dance

  1. an artistic form of nonverbal communication
  2. taking a series of rhythmical steps (and movements) in time to music

Dance

Dance is a rhythmic movement of the body usually performed to music.
Found on http://www.probertencyclopaedia.com/browse/VD.HTM

dance

[n] - a party of people assembled for dancing 2. [n] - a party for social dancing 3. [n] - an artistic form of nonverbal communication 4. [v] - skip, leap, or move up and down or sideways 5. [v] - move in a graceful and rhythmical way 6. [v] - move in a pattern
Found on http://www.webdictionary.co.uk/definition.php?query=dance

dance

In Hindu tradition, the world was created by Shiva, whose aspects include Lord of the Dance, and dance often forms part of worship in a temple, along with music and songs of praise (
Found on http://www.encyclo.co.uk/local/20688

Dance

Dance (dȧns) intransitive verb [ imperfect & past participle Danced ; present participle & verbal noun Dancing .] [ French danser , from Old High German dansōn to draw; akin to dinsan to draw, Goth. ...
Found on http://www.encyclo.co.uk/webster/D/5

Dance

Dance transitive verb To cause to dance, or move nimbly or merrily about, or up and down; to dandle. « To dance our ringlets to the whistling wind.» Shak. « Thy grandsire loved thee well; Many a time he danced thee on his knee.» Shak. To danc...
Found on http://www.encyclo.co.uk/webster/D/5

Dance

Dance noun [ French danse , of German origin. See Dance , intransitive verb ] 1. The leaping, tripping, or measured stepping of one who dances; an amusement, in which the movements of the persons are regulated by art, in figures and in accord with music.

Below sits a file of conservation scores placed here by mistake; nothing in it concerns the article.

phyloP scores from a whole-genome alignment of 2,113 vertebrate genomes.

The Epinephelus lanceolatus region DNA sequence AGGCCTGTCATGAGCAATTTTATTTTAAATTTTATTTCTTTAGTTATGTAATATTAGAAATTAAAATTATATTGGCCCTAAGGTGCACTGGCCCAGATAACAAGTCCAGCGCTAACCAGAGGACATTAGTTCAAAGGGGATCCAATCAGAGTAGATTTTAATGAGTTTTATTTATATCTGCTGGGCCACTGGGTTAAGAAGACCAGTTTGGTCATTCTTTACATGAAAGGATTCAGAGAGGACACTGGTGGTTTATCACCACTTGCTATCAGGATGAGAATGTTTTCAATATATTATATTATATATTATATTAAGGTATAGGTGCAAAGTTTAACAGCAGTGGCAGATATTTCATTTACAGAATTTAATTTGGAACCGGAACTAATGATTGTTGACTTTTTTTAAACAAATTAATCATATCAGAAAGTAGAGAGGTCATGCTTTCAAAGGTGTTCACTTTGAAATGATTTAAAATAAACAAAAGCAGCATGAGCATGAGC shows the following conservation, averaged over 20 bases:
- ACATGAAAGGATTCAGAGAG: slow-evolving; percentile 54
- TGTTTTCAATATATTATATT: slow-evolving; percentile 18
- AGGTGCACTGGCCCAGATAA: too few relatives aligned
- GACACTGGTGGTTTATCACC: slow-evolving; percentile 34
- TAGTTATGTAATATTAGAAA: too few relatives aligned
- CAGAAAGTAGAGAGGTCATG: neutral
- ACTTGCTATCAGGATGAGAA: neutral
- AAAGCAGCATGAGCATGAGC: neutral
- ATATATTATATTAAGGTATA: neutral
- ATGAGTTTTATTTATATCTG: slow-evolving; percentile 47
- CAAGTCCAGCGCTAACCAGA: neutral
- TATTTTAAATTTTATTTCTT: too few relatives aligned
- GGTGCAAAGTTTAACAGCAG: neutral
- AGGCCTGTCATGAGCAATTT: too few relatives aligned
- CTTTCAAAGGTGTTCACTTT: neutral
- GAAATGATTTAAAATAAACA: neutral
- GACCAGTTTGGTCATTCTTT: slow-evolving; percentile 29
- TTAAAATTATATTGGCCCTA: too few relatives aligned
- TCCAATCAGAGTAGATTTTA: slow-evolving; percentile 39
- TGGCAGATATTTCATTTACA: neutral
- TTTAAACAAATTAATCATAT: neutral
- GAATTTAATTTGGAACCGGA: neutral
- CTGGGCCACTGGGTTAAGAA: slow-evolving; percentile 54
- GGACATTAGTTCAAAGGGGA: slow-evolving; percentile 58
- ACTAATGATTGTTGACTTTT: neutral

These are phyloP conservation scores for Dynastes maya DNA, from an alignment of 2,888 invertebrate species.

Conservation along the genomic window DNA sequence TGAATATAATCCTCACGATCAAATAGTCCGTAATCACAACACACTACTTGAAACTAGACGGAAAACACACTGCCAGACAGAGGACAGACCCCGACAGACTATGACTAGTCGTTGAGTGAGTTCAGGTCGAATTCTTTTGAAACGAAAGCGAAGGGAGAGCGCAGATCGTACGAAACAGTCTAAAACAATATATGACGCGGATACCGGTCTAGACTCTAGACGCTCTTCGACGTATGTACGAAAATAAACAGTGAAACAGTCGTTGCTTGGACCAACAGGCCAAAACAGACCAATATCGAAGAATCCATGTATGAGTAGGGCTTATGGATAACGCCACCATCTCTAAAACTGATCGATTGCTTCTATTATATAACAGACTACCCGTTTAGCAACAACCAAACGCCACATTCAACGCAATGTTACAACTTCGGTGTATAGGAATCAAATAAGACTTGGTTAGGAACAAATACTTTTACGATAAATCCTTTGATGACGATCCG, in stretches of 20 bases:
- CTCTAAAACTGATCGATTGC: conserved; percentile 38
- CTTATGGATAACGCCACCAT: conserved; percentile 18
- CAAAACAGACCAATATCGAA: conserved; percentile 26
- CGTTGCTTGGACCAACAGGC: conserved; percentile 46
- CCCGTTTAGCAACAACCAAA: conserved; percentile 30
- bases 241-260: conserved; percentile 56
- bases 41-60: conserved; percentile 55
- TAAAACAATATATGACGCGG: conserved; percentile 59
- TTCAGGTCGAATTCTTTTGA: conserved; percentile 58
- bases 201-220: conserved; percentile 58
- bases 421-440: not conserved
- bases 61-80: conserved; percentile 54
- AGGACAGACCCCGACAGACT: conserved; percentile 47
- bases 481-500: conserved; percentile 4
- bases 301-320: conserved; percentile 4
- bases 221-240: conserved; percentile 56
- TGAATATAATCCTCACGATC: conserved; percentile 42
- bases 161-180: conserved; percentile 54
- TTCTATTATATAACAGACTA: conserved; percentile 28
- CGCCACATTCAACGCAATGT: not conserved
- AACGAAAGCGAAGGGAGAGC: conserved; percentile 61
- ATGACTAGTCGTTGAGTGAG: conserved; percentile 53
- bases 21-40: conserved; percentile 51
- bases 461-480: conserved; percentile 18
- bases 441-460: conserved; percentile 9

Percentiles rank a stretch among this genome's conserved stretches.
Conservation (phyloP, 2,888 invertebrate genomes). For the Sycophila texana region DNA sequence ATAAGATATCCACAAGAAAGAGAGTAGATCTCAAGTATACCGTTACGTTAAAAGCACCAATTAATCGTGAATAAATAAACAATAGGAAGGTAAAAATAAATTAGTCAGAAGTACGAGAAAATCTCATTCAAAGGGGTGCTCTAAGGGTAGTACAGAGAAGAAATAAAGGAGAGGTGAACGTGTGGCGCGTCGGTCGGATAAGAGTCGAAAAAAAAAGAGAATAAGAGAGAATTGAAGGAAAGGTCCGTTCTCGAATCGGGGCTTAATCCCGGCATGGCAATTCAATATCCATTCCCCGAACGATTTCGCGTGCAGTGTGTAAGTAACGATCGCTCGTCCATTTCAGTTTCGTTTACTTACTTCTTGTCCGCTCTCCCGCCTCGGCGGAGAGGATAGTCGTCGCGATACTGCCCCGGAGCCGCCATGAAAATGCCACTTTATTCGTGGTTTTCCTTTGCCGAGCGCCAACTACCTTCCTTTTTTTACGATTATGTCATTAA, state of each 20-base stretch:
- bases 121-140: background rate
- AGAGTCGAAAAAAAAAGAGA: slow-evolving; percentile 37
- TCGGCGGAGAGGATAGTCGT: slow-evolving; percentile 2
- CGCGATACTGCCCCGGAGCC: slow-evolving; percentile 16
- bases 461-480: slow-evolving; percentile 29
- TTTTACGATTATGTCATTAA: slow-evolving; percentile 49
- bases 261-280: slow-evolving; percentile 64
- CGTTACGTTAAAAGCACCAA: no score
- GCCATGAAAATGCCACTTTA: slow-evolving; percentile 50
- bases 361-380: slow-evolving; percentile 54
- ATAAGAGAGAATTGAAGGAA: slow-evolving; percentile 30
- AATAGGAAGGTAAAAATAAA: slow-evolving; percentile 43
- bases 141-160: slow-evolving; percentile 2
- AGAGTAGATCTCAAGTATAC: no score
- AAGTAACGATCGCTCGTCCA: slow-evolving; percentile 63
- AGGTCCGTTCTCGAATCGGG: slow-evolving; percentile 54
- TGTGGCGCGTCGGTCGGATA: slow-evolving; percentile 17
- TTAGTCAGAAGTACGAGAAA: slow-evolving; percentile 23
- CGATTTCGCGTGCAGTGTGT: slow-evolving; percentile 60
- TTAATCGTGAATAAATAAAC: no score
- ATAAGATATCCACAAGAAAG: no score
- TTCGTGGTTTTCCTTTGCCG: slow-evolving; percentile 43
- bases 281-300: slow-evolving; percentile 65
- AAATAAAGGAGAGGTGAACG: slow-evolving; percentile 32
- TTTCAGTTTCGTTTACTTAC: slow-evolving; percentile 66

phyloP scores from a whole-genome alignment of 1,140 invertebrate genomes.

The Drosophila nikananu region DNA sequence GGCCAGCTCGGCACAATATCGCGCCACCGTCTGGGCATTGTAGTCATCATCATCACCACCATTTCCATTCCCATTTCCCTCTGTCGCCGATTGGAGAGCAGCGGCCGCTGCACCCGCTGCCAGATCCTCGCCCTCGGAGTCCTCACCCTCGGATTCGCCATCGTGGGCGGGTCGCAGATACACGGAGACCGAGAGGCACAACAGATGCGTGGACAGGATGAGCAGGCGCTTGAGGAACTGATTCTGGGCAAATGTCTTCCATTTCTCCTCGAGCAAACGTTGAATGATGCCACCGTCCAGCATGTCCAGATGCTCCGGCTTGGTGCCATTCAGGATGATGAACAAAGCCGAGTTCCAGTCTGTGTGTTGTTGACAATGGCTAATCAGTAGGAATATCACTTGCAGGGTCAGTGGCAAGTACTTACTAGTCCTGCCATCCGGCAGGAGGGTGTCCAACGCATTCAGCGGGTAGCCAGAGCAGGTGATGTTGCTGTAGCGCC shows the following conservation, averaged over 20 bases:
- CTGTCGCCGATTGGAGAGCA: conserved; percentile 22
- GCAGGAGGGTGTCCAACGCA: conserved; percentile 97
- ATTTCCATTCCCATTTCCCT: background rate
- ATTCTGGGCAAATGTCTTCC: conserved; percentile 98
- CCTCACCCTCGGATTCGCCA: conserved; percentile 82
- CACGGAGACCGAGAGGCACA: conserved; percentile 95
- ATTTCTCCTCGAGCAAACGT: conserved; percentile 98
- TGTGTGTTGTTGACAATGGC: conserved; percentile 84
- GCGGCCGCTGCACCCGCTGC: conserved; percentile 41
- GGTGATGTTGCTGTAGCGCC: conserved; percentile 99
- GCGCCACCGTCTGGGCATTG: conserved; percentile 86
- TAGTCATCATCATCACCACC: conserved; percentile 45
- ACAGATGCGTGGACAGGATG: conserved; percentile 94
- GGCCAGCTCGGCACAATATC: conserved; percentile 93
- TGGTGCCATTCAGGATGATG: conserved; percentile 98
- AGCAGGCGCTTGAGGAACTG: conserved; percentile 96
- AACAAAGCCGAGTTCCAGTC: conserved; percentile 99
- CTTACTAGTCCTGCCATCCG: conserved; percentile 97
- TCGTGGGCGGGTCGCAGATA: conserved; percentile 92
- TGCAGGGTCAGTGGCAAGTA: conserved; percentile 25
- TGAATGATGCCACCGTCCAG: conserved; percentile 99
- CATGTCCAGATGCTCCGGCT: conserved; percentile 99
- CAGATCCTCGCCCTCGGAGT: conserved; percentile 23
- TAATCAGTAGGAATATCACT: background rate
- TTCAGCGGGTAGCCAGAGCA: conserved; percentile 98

Found on http://www.encyclo.co.uk/webster/D/5

dance

1. To move with measured steps, or to a musical accompaniment; to go through, either alone or in company with others, with a regulated succession of movements, (commonly) to the sound of music; to trip or leap rhytmically. 'Jack shall pipe and Gill shall dance.' (Wiher) 'Good shepherd, what fair swain is this Which dances with your dauther?' (Shak)...
Found on http://www.encyclo.co.uk/local/20973

dance

noun an artistic form of nonverbal communication
Found on http://wordnetweb.princeton.edu/perl/webwn?s=dance

dance

noun a party for social dancing
Found on http://wordnetweb.princeton.edu/perl/webwn?s=dance

dance

noun a party of people assembled for dancing
Found on http://wordnetweb.princeton.edu/perl/webwn?s=dance

dance

trip the light fantastic verb move in a pattern; usually to musical accompaniment; do or perform a dance; `My husband and I like to dance at home to the radio`
Found on http://wordnetweb.princeton.edu/perl/webwn?s=dance

Dance

• (v. t.) To cause to dance, or move nimbly or merrily about, or up and down; to dandle. • (v. i.) To move nimbly or merrily; to express pleasure by motion; to caper; to frisk; to skip about. • (v. i.) The leaping, tripping, or measured stepping of one who dances; an amusement, in which the movements of the persons are regulated by a...
Found on http://thinkexist.com/dictionary/meaning/dance/

dance